The 1889 Argentine Pavilion: From Paris to Plaza San Martín in Buenos Aires.

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In 1889, on the occasion of the 100th anniversary of the French Revolution, the Universal Exhibition was held in Paris: a show in which Argentina exhibited its place as an agricultural superpower. Built by Parisian architects, it was disassembled after the exhibition and brought by ship, to be reassembled in Plaza San Martín, Retiro where it was the seat of the Museum of Fine Arts until 1933.

Emerging in the mid-nineteenth century as a result of the Industrial Revolution, and within the framework of a liberal capitalist model, international exhibitions were the ideal scenario for the various countries of the world to exhibit their wealth and products to European society and international potential investors. The Exposition Universelle de Paris of 1889, was created to celebrate the centennial of the French Revolution, and was undoubtedly the most important of them, with its revolutionary 300-meter-high iron structure, originally designed to be dismantled at the end of the event, became the icon of Paris and all of France: the Eiffel Tower.

The Argentine Republic, 37 years after the Battle of Caseros, was emerging as an agricultural-cattle superpower. Officially invited by the French government to participate in the Universal Exhibition, by decree of October 29, 1886, a commission was created in charge of everything related to the organization, which appointed Dr. Eugenio Cambacérès as a delegate in Paris to carry out the negotiations. But the most magnificent exhibition, splendidly illuminated at night, and the most opulent and ostentatious by day was by far the Argentine pavilion.

The management and construction in Paris

One of the first issues Cambacérès had to solve was getting land in the Field of Mars for the location of the pavilion. At first, the general director of the exhibition, Georges Berger, had suggested to the countries of America that they all exhibit together in one place, a proposal that the Argentine delegate rejected, and requested instead, 6,000 m2 of its own. Finally, 1,600 were granted to them on the border of the Seine, not far from the Eiffel Tower.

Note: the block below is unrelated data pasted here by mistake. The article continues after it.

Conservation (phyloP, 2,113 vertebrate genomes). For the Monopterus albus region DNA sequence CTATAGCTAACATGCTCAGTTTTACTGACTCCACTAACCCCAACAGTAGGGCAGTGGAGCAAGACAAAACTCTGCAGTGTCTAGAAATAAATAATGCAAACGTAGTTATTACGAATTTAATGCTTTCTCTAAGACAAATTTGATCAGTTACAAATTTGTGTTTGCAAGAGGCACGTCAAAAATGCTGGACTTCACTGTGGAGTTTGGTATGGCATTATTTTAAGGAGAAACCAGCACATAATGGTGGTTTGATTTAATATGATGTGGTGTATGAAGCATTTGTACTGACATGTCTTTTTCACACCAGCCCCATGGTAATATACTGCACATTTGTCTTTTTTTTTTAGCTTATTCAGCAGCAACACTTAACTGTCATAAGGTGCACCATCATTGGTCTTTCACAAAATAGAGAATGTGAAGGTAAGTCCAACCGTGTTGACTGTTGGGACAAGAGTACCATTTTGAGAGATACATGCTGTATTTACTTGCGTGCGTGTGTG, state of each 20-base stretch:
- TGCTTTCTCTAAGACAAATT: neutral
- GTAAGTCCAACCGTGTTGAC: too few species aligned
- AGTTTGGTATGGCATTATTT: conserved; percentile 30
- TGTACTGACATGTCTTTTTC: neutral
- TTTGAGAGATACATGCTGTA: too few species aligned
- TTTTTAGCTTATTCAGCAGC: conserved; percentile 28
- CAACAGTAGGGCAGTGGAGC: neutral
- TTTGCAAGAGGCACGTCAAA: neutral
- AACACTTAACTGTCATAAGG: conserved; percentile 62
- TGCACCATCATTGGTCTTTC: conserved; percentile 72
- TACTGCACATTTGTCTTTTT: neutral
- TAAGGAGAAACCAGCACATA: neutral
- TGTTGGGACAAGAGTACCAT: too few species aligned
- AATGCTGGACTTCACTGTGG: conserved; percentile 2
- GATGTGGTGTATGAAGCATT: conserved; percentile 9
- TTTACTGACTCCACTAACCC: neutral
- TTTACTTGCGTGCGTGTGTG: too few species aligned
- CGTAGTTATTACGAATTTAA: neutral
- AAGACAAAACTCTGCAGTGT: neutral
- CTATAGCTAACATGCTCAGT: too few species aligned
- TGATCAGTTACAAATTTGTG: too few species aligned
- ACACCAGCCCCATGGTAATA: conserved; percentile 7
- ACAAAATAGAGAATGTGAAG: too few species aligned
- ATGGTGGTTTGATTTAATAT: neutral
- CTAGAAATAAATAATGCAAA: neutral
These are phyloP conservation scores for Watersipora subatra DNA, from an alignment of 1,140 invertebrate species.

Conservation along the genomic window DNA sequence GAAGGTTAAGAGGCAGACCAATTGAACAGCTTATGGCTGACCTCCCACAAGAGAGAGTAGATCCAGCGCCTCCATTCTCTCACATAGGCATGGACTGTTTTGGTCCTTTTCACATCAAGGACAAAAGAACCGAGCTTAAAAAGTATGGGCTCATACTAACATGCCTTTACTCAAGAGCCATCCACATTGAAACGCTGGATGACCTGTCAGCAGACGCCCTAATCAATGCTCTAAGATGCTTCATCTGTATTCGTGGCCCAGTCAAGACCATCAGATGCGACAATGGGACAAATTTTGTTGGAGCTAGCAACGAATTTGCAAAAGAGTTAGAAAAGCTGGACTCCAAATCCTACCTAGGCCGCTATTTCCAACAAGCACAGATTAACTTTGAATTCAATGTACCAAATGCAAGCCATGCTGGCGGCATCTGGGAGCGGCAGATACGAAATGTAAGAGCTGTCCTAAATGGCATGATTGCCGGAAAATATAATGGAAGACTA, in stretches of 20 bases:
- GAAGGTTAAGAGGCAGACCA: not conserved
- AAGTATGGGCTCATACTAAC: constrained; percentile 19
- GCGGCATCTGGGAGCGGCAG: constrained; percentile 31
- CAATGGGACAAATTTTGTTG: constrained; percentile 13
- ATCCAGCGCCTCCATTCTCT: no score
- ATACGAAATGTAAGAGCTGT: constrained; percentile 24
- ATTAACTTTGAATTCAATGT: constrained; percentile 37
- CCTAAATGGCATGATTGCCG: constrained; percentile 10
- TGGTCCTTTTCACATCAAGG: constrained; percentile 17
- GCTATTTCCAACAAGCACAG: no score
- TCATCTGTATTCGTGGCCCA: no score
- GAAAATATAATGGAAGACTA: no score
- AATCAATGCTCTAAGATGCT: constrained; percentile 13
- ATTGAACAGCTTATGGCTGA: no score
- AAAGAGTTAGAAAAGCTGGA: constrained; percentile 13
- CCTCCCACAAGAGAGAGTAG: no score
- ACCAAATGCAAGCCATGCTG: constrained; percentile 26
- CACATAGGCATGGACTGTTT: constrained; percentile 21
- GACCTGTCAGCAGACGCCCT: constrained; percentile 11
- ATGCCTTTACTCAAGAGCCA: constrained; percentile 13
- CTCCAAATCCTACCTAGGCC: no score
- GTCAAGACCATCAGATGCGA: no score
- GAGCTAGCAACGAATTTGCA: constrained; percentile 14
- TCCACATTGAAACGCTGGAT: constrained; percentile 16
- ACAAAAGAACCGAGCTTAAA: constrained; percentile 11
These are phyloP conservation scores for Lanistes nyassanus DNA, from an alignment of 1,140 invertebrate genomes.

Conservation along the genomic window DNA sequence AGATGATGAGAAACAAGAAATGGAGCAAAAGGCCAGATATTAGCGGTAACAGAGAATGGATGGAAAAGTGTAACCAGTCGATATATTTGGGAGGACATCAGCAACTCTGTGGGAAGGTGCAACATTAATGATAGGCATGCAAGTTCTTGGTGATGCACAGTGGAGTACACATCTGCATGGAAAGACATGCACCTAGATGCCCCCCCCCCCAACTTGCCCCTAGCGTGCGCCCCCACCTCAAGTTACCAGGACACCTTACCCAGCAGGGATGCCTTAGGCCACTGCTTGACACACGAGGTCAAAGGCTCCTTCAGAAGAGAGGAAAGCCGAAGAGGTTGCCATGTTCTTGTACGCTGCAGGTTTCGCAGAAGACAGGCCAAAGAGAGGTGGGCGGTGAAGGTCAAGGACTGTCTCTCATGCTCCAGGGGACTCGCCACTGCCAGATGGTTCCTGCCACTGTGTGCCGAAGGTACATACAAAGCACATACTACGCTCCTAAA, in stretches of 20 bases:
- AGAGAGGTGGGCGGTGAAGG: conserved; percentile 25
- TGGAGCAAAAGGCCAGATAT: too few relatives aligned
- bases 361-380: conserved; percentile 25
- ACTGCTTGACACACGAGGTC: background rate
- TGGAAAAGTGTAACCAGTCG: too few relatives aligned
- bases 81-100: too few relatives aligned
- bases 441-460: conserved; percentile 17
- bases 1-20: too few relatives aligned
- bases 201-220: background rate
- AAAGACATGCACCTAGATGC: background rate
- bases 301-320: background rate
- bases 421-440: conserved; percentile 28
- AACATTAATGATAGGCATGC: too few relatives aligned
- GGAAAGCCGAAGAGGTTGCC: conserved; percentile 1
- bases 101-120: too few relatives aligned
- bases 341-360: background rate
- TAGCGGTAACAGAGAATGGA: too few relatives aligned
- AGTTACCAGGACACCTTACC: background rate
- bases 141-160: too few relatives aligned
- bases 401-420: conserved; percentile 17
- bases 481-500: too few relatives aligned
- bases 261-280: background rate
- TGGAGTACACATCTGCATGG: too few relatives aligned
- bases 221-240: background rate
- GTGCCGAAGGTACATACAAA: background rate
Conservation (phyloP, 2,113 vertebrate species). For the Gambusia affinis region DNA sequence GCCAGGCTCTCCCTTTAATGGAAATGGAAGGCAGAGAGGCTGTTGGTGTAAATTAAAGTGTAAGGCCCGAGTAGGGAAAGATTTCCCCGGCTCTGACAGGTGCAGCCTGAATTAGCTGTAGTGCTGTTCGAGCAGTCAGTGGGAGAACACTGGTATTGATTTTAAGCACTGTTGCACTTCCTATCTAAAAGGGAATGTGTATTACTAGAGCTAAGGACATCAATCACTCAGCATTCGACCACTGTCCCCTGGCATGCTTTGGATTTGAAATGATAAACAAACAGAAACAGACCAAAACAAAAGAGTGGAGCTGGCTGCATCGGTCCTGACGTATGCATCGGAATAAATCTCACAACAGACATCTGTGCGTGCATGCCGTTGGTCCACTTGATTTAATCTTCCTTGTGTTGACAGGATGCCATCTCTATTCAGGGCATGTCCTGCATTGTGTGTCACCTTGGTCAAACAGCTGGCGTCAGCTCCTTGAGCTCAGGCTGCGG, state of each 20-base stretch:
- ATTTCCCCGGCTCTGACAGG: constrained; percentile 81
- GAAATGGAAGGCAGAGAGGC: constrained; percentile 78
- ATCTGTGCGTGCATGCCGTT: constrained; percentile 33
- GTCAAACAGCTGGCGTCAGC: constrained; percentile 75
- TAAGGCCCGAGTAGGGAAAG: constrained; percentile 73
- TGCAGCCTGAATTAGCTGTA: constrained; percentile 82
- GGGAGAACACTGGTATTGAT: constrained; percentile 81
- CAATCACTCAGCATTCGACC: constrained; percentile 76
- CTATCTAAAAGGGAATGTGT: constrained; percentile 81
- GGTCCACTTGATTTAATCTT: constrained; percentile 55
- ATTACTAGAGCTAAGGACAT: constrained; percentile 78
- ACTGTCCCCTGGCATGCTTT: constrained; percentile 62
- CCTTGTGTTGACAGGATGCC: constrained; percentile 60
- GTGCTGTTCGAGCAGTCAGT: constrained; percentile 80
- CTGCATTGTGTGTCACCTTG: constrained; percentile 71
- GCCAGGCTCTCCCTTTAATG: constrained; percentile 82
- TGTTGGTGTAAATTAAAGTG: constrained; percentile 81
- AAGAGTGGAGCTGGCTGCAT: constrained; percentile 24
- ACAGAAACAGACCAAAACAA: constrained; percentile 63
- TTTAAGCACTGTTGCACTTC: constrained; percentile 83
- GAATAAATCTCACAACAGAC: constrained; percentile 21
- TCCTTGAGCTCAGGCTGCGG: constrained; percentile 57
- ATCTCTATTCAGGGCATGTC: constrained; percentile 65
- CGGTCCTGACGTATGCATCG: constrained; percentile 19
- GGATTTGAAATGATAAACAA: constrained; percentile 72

In January 1888, the Argentine Republic called for a tender in France for the presentation of projects inherent to the construction of the structure. There were 27 applicants, and the same engineer Jean-Charles Alphand, one of the three executive directors of the show, presided over the selection ceremony. Plans of the French Louis-Ernest Barrias and Albert Ballu were the first and second winners. However, after requesting the jury to do some modifications, Ballu’s project was finally selected.

Albert Ballu (1849-1939) studied architecture at the prestigious École Beaux-Arts graduated in 1872. It projected the Palace of Justice of Bucharest and was the author of the Station and the Cathedral of Oran, in Algeria; he also built the Algerian pavilion for this same exhibition.

Immediately after designating the winner of the contest, tenders for the iron structure were called and the proposal of the well-known Société des Ponts et Travaux in Fer was awarded among seven bidders. It was the same firm that was responsible for the construction of the immense domes of the palaces of Beaux-Arts and Arts Libéraux of the exhibition. The basement masonry works were assigned directly to the renowned businessman Riffaud.

Designed to be moved